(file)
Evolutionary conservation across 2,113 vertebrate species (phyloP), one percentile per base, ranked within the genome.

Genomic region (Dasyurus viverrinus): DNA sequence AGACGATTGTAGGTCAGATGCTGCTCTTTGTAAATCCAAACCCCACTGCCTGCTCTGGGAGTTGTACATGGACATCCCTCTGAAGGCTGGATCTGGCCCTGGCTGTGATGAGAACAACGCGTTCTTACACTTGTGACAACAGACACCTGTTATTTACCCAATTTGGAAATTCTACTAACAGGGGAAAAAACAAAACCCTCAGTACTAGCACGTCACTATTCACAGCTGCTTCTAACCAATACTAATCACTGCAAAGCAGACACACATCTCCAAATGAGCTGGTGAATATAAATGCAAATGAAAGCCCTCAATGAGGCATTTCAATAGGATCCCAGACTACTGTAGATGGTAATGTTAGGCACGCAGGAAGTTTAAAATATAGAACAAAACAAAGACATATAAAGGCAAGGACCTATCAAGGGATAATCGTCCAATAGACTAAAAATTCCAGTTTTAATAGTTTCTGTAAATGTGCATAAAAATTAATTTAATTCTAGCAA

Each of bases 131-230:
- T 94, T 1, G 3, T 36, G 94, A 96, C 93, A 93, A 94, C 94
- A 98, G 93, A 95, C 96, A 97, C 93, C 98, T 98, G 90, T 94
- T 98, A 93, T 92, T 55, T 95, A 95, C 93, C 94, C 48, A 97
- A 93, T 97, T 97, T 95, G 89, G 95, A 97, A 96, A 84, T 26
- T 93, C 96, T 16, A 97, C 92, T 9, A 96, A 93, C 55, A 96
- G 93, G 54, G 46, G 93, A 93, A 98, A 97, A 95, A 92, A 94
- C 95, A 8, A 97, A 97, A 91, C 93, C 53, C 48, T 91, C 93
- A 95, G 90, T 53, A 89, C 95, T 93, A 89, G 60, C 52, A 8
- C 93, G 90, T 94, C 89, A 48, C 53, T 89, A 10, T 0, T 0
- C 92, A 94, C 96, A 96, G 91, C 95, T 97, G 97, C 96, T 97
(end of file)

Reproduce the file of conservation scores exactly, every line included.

Evolutionary conservation across 2,113 vertebrate species (phyloP), one percentile per base, ranked within the genome.

Genomic region (Dasyurus viverrinus): DNA sequence AGACGATTGTAGGTCAGATGCTGCTCTTTGTAAATCCAAACCCCACTGCCTGCTCTGGGAGTTGTACATGGACATCCCTCTGAAGGCTGGATCTGGCCCTGGCTGTGATGAGAACAACGCGTTCTTACACTTGTGACAACAGACACCTGTTATTTACCCAATTTGGAAATTCTACTAACAGGGGAAAAAACAAAACCCTCAGTACTAGCACGTCACTATTCACAGCTGCTTCTAACCAATACTAATCACTGCAAAGCAGACACACATCTCCAAATGAGCTGGTGAATATAAATGCAAATGAAAGCCCTCAATGAGGCATTTCAATAGGATCCCAGACTACTGTAGATGGTAATGTTAGGCACGCAGGAAGTTTAAAATATAGAACAAAACAAAGACATATAAAGGCAAGGACCTATCAAGGGATAATCGTCCAATAGACTAAAAATTCCAGTTTTAATAGTTTCTGTAAATGTGCATAAAAATTAATTTAATTCTAGCAA

Each of bases 131-230:
- T 94, T 1, G 3, T 36, G 94, A 96, C 93, A 93, A 94, C 94
- A 98, G 93, A 95, C 96, A 97, C 93, C 98, T 98, G 90, T 94
- T 98, A 93, T 92, T 55, T 95, A 95, C 93, C 94, C 48, A 97
- A 93, T 97, T 97, T 95, G 89, G 95, A 97, A 96, A 84, T 26
- T 93, C 96, T 16, A 97, C 92, T 9, A 96, A 93, C 55, A 96
- G 93, G 54, G 46, G 93, A 93, A 98, A 97, A 95, A 92, A 94
- C 95, A 8, A 97, A 97, A 91, C 93, C 53, C 48, T 91, C 93
- A 95, G 90, T 53, A 89, C 95, T 93, A 89, G 60, C 52, A 8
- C 93, G 90, T 94, C 89, A 48, C 53, T 89, A 10, T 0, T 0
- C 92, A 94, C 96, A 96, G 91, C 95, T 97, G 97, C 96, T 97